Take Home Privilege Comes at Taxpayer Expense
APD officers use patrol cars for off-duty errands
By Ryan Floersheim
The Albuquerque Police Department offers a special perk to recruit and retain its officers—the use of patrol cars to drive to and from work, free gasoline, insurance and loose regulations outlining what personal errands the cars can be used for.
Despite facing a $10 million city budget shortfall and increased gas prices, all of the department's more than 900 officers are allowed to participate in the program with the idea that driving their patrol cars while off duty will add to the police presence in Albuquerque and help to deter crime. However, many times those officers are seen abusing the privilege by using their taxpayer-funded cars to make trips to the grocery store or to drop their children off at school.
The program, which began in the early '80s, has received its share of criticism in the past, and the department has scaled it back several times because of budget cutbacks. But today the program has expanded.
According to city records, officers who were hired prior to June 2, 2001, are allowed to live within 30 miles of the city limits and still allowed to participate in the program. Officers hired after that date must live within the city limits, but with unlimited access to gas, are given almost free reign with the cars.
APD representatives say they stand behind the program that sends nearly a third of the city's automobile fleet home with the officers.
"This is a good program, but the potential is there for an officer to abuse it," said Jeff Remington, president of the Albuquerque Police Officers' Union. "But you never know when something is going to go down. It is important for these officers to have their patrol cars with them 24-hours-a-day in case of an emergency."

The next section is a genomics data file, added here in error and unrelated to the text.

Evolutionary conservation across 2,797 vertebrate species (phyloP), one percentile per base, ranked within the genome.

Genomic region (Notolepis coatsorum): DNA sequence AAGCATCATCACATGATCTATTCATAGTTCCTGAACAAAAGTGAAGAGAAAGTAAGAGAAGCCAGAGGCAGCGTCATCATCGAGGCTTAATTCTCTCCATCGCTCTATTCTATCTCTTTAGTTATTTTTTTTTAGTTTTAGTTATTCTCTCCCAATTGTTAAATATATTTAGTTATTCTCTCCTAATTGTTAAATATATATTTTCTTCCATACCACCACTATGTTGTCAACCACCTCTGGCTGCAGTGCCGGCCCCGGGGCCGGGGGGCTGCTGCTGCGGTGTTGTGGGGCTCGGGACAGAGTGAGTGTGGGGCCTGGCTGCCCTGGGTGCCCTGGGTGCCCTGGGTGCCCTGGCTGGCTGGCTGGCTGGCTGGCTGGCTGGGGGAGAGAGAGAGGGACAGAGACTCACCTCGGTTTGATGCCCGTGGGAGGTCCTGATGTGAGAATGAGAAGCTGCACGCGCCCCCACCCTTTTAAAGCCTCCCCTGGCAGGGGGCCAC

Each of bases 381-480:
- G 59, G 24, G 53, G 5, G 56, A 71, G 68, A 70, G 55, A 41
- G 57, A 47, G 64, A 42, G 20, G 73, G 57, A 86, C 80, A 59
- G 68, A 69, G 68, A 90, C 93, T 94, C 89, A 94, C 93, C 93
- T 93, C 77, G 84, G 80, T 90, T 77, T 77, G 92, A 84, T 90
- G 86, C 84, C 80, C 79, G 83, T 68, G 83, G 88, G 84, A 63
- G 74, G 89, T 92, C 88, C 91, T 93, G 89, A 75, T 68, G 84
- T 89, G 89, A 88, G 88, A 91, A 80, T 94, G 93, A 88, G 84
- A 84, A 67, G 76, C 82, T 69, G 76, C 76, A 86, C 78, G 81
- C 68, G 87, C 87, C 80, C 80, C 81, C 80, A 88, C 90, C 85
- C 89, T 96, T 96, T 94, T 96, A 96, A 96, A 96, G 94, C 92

Remington said citizens upset when they see their tax dollars funding the officers' personal lives need to play the "what if?" game in consoling themselves. He said the sheer presence of police cars in city neighborhoods—although more than 200 of them are unmarked and not easily distinguishable from ordinary cars—helps police keep the streets safe.
He said the program is actually designed to save money by preserving the life of the patrol cars. Allowing officers to take them home at night prevents the cars from being used continually in different shifts and encourages officers to take a sense of pride in them, Remington said.
Still, it costs the city nearly $2 million a year to maintain its police car fleet, according to city records. Deborah Yoshimura of the city's Office of Internal Audit said there have been recommendations in the past to end the program, but that APD is adamant about keeping it running. Yoshimura said the city has never done an audit specifically to determine the cost of travel expenses accrued by off duty officers.